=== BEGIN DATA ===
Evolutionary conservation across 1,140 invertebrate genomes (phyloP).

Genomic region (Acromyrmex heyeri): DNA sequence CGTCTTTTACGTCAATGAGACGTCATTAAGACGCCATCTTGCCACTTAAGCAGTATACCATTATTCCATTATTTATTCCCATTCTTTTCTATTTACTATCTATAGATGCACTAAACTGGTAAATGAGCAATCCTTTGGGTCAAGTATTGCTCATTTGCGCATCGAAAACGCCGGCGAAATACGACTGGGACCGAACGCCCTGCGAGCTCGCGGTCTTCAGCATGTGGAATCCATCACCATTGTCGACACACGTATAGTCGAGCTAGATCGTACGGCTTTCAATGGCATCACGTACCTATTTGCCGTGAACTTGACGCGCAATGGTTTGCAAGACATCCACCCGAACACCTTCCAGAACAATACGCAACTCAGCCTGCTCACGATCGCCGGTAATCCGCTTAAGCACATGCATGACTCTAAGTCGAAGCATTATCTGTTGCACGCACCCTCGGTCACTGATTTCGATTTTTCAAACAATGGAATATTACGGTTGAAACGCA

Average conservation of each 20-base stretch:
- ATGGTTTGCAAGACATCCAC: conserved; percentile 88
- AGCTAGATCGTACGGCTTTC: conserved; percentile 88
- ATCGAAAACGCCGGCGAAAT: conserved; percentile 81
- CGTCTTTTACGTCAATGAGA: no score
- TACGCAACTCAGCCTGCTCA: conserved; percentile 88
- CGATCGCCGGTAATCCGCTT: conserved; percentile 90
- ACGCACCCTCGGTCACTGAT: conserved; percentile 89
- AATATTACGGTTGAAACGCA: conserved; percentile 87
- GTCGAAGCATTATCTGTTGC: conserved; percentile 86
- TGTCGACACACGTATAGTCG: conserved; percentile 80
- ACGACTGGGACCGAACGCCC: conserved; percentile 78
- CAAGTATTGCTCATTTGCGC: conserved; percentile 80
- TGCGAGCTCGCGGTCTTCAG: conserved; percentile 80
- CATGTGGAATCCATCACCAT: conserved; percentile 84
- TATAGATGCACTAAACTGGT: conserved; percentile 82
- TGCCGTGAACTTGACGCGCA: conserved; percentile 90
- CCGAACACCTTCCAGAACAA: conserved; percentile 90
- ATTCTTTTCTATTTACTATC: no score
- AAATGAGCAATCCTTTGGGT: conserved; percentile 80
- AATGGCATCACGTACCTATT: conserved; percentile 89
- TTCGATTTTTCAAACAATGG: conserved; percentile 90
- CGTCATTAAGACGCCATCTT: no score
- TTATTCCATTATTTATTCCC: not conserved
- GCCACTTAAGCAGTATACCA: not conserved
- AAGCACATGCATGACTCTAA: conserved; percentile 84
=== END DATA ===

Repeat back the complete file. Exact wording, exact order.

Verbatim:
Evolutionary conservation across 1,140 invertebrate genomes (phyloP).

Genomic region (Acromyrmex heyeri): DNA sequence CGTCTTTTACGTCAATGAGACGTCATTAAGACGCCATCTTGCCACTTAAGCAGTATACCATTATTCCATTATTTATTCCCATTCTTTTCTATTTACTATCTATAGATGCACTAAACTGGTAAATGAGCAATCCTTTGGGTCAAGTATTGCTCATTTGCGCATCGAAAACGCCGGCGAAATACGACTGGGACCGAACGCCCTGCGAGCTCGCGGTCTTCAGCATGTGGAATCCATCACCATTGTCGACACACGTATAGTCGAGCTAGATCGTACGGCTTTCAATGGCATCACGTACCTATTTGCCGTGAACTTGACGCGCAATGGTTTGCAAGACATCCACCCGAACACCTTCCAGAACAATACGCAACTCAGCCTGCTCACGATCGCCGGTAATCCGCTTAAGCACATGCATGACTCTAAGTCGAAGCATTATCTGTTGCACGCACCCTCGGTCACTGATTTCGATTTTTCAAACAATGGAATATTACGGTTGAAACGCA

Average conservation of each 20-base stretch:
- ATGGTTTGCAAGACATCCAC: conserved; percentile 88
- AGCTAGATCGTACGGCTTTC: conserved; percentile 88
- ATCGAAAACGCCGGCGAAAT: conserved; percentile 81
- CGTCTTTTACGTCAATGAGA: no score
- TACGCAACTCAGCCTGCTCA: conserved; percentile 88
- CGATCGCCGGTAATCCGCTT: conserved; percentile 90
- ACGCACCCTCGGTCACTGAT: conserved; percentile 89
- AATATTACGGTTGAAACGCA: conserved; percentile 87
- GTCGAAGCATTATCTGTTGC: conserved; percentile 86
- TGTCGACACACGTATAGTCG: conserved; percentile 80
- ACGACTGGGACCGAACGCCC: conserved; percentile 78
- CAAGTATTGCTCATTTGCGC: conserved; percentile 80
- TGCGAGCTCGCGGTCTTCAG: conserved; percentile 80
- CATGTGGAATCCATCACCAT: conserved; percentile 84
- TATAGATGCACTAAACTGGT: conserved; percentile 82
- TGCCGTGAACTTGACGCGCA: conserved; percentile 90
- CCGAACACCTTCCAGAACAA: conserved; percentile 90
- ATTCTTTTCTATTTACTATC: no score
- AAATGAGCAATCCTTTGGGT: conserved; percentile 80
- AATGGCATCACGTACCTATT: conserved; percentile 89
- TTCGATTTTTCAAACAATGG: conserved; percentile 90
- CGTCATTAAGACGCCATCTT: no score
- TTATTCCATTATTTATTCCC: not conserved
- GCCACTTAAGCAGTATACCA: not conserved
- AAGCACATGCATGACTCTAA: conserved; percentile 84